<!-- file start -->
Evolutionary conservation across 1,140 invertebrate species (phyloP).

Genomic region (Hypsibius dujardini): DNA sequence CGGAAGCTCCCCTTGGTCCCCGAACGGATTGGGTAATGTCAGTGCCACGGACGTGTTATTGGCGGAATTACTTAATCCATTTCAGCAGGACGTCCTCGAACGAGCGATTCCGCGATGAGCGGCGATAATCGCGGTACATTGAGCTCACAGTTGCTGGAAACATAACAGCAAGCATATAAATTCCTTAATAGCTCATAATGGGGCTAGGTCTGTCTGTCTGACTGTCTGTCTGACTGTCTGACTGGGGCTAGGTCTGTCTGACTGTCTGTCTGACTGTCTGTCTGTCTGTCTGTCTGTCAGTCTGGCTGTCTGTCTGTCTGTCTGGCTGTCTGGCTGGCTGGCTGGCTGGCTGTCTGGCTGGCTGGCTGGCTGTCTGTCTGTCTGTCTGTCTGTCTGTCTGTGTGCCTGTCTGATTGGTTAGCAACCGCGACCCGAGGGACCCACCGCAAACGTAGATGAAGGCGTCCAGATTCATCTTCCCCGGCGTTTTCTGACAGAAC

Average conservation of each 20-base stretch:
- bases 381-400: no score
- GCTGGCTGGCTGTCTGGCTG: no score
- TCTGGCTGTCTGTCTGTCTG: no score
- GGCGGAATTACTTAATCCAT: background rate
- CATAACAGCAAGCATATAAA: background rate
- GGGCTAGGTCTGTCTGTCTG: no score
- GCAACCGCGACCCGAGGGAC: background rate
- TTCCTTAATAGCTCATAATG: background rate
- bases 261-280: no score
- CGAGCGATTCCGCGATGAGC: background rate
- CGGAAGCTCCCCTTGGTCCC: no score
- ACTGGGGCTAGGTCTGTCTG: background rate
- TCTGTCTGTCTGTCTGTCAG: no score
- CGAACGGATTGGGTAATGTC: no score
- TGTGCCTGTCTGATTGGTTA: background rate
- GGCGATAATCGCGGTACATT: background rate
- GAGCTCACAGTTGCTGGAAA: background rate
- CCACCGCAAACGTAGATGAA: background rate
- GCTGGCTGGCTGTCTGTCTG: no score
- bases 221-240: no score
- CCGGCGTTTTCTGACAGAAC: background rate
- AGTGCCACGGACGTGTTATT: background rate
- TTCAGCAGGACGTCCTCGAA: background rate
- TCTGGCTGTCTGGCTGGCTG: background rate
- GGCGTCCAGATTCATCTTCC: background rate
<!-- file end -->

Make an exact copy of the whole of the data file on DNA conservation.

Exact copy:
Evolutionary conservation across 1,140 invertebrate species (phyloP).

Genomic region (Hypsibius dujardini): DNA sequence CGGAAGCTCCCCTTGGTCCCCGAACGGATTGGGTAATGTCAGTGCCACGGACGTGTTATTGGCGGAATTACTTAATCCATTTCAGCAGGACGTCCTCGAACGAGCGATTCCGCGATGAGCGGCGATAATCGCGGTACATTGAGCTCACAGTTGCTGGAAACATAACAGCAAGCATATAAATTCCTTAATAGCTCATAATGGGGCTAGGTCTGTCTGTCTGACTGTCTGTCTGACTGTCTGACTGGGGCTAGGTCTGTCTGACTGTCTGTCTGACTGTCTGTCTGTCTGTCTGTCTGTCAGTCTGGCTGTCTGTCTGTCTGTCTGGCTGTCTGGCTGGCTGGCTGGCTGGCTGTCTGGCTGGCTGGCTGGCTGTCTGTCTGTCTGTCTGTCTGTCTGTCTGTGTGCCTGTCTGATTGGTTAGCAACCGCGACCCGAGGGACCCACCGCAAACGTAGATGAAGGCGTCCAGATTCATCTTCCCCGGCGTTTTCTGACAGAAC

Average conservation of each 20-base stretch:
- bases 381-400: no score
- GCTGGCTGGCTGTCTGGCTG: no score
- TCTGGCTGTCTGTCTGTCTG: no score
- GGCGGAATTACTTAATCCAT: background rate
- CATAACAGCAAGCATATAAA: background rate
- GGGCTAGGTCTGTCTGTCTG: no score
- GCAACCGCGACCCGAGGGAC: background rate
- TTCCTTAATAGCTCATAATG: background rate
- bases 261-280: no score
- CGAGCGATTCCGCGATGAGC: background rate
- CGGAAGCTCCCCTTGGTCCC: no score
- ACTGGGGCTAGGTCTGTCTG: background rate
- TCTGTCTGTCTGTCTGTCAG: no score
- CGAACGGATTGGGTAATGTC: no score
- TGTGCCTGTCTGATTGGTTA: background rate
- GGCGATAATCGCGGTACATT: background rate
- GAGCTCACAGTTGCTGGAAA: background rate
- CCACCGCAAACGTAGATGAA: background rate
- GCTGGCTGGCTGTCTGTCTG: no score
- bases 221-240: no score
- CCGGCGTTTTCTGACAGAAC: background rate
- AGTGCCACGGACGTGTTATT: background rate
- TTCAGCAGGACGTCCTCGAA: background rate
- TCTGGCTGTCTGGCTGGCTG: background rate
- GGCGTCCAGATTCATCTTCC: background rate